C+S September 2020 Vol. 6 Issue 9 (web)

Los Angeles Regional Connector Will Open Up Options for Commuters By Richard Reitz

Commuting through Los Angeles is notoriously frustrating, but it is on the verge of getting a little easier with one of the city’s most ambitious transportation projects entering the home stretch. For the past 12 years, Los Angeles County Metropolitan Transporta- tion Authority (Metro) has been planning and building its Regional Connector, a 1.9-mile twin-tunnel underground rail system that will link three light rail transit lines and the heavy rail subway. Targeted for completion in 2022, having stayed on schedule through- out the COVID-19 pandemic, this new Metro Rail extension will offer a transportation option that for many commuters will provide a viable alternative to congested roadways. It will also provide significant environmental benefits and economic development throughout Los Angeles County. For many commuters, it means a one-seat ride for travel that was previously not possible. Present-day Metro Gold Line passengers, for example, will be able to travel directly from Azusa to Long Beach, or from East Los Angeles to Santa Monica, without transferring lines. “By reducing the need for transfer trains when traveling through and to downtown Los Angeles, the new connector is expected to save commuters up to 20 minutes of travel time on every trip,” said Bill Hansmire, WSP USA underground design manager. “This connection is going to open the door for many people to consider public transpor- tation where this option was previously not practical or possible.” WSP, in a joint venture with AECOM as the Connector Partnership, is providing transportation planning, rail design, and rail planning for the Regional Connector. Since joining the project to provide conceptual engineering and the draft environmental impact statement (DEIS) in 2008, the firm’s responsibilities have included tunnel and geotechnical engineering, tunnel ventilation, rail systems, travel forecasting, opera- tional analysis, and mechanical, plumbing and electrical engineering. WSP is working on behalf of Metro with Regional Connector Con- structors, the joint venture of Skanska and Traylor Brothers, Inc. that is contracted by Metro to design and build the project. Mott MacDonald is serving as the final designer for the project. It is estimated that the $1.81 billion Regional Connector will serve 88,000 riders every day, including 17,000 new riders. The project improves access to both local and regional destinations by providing continuous thru service between these lines and providing connectors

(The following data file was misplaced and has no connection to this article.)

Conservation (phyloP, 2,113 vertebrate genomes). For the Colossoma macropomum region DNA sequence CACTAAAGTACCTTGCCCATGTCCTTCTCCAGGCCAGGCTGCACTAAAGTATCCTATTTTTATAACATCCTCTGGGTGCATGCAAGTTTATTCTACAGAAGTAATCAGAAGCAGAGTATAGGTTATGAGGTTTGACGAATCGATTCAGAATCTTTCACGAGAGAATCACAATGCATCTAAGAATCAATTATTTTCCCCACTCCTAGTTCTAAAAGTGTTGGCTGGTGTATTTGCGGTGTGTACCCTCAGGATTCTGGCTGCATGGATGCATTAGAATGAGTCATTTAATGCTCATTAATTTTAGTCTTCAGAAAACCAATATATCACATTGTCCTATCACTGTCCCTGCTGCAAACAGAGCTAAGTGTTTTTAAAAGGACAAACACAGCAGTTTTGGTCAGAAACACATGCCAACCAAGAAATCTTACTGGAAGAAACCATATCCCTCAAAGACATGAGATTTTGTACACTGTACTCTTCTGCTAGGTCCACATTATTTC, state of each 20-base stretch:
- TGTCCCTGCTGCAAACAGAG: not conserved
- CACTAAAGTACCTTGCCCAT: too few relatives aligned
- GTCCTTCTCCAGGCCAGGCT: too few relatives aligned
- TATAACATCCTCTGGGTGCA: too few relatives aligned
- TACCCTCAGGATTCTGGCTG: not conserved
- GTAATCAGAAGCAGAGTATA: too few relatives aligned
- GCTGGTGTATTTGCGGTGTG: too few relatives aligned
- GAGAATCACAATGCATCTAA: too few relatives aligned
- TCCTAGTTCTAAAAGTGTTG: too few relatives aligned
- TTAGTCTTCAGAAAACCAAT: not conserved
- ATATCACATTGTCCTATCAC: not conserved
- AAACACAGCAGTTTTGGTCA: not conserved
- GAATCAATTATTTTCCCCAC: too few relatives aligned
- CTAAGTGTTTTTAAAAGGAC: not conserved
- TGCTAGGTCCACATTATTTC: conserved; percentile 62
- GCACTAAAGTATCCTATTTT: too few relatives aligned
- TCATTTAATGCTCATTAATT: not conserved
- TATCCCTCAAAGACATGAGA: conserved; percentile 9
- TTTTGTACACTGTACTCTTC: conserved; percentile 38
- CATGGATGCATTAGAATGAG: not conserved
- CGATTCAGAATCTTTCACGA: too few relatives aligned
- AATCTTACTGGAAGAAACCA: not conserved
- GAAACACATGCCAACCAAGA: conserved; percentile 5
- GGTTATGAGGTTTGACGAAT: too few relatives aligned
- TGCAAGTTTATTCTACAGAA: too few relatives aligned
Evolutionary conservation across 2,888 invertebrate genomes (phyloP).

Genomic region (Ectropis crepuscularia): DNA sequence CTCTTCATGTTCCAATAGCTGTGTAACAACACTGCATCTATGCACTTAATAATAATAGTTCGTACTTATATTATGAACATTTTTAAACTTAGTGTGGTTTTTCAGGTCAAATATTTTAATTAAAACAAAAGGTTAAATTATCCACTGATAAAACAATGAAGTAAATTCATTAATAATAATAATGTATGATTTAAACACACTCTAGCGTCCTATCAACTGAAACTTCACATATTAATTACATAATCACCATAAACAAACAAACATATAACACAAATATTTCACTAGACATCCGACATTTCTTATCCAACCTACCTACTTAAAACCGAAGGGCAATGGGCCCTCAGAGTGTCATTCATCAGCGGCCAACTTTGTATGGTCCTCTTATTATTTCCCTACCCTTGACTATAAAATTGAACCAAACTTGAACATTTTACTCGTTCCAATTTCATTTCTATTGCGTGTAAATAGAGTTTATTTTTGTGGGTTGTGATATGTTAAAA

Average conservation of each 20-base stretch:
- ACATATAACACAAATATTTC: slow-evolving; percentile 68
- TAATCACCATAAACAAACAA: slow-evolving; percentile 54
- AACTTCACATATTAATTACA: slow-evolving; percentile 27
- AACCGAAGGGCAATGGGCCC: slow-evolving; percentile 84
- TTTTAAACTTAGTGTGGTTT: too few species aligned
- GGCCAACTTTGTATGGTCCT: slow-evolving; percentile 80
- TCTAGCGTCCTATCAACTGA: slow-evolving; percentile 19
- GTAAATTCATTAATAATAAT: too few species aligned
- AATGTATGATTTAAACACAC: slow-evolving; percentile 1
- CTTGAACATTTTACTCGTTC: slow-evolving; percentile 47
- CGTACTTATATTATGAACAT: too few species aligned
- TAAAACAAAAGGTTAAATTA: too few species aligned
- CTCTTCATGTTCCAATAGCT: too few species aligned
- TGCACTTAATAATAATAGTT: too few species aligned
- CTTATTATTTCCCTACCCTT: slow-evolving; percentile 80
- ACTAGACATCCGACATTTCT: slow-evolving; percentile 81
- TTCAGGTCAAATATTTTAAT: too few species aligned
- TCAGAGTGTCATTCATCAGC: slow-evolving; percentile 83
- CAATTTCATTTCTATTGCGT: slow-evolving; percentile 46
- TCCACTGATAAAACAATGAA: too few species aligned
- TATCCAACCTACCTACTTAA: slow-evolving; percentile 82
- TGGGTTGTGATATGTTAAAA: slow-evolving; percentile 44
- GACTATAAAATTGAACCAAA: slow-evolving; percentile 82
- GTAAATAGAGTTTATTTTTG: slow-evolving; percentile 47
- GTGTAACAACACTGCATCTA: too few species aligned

Tunnel under construction. Photo: LA METRO

to other rail lines via the 7th St/Metro Center Station, allowing pas- sengers to bypass Union Station and transfer to the A (Blue), E (Expo), B (Red) and D (Purple) Lines. ‘Angeli’ The success of the Regional Connector project centered around the construction of two parallel 1.1-mile-long tunnels using a state-of-the- art tunnel boring machine (TBM) nicknamed “Angeli” and manufac- tured in Germany by Herrenknecht AG. Angeli weighed about 1,000 tons, was 400 feet long and nearly 22 feet in diameter. It advanced about 50 to 70 feet per day on average and mined 10,900 feet between the two tunnels, excavating over four million cubic feet, or 240,000 tons, of earth. Digging for the first half of the 1.1-mile tunnel concluded in July 2017, when Angeli broke through to a reception pit at 4th and South Flower streets in the city’s downtown. Angeli was then transported to the origi- nal starting point at 1st Street and Alameda in Little Tokyo to continue digging the parallel tunnel, which was completed in January 2018. Angeli overcame several challenges, including a culturally sensitive building complex that was protected by performing permeation and

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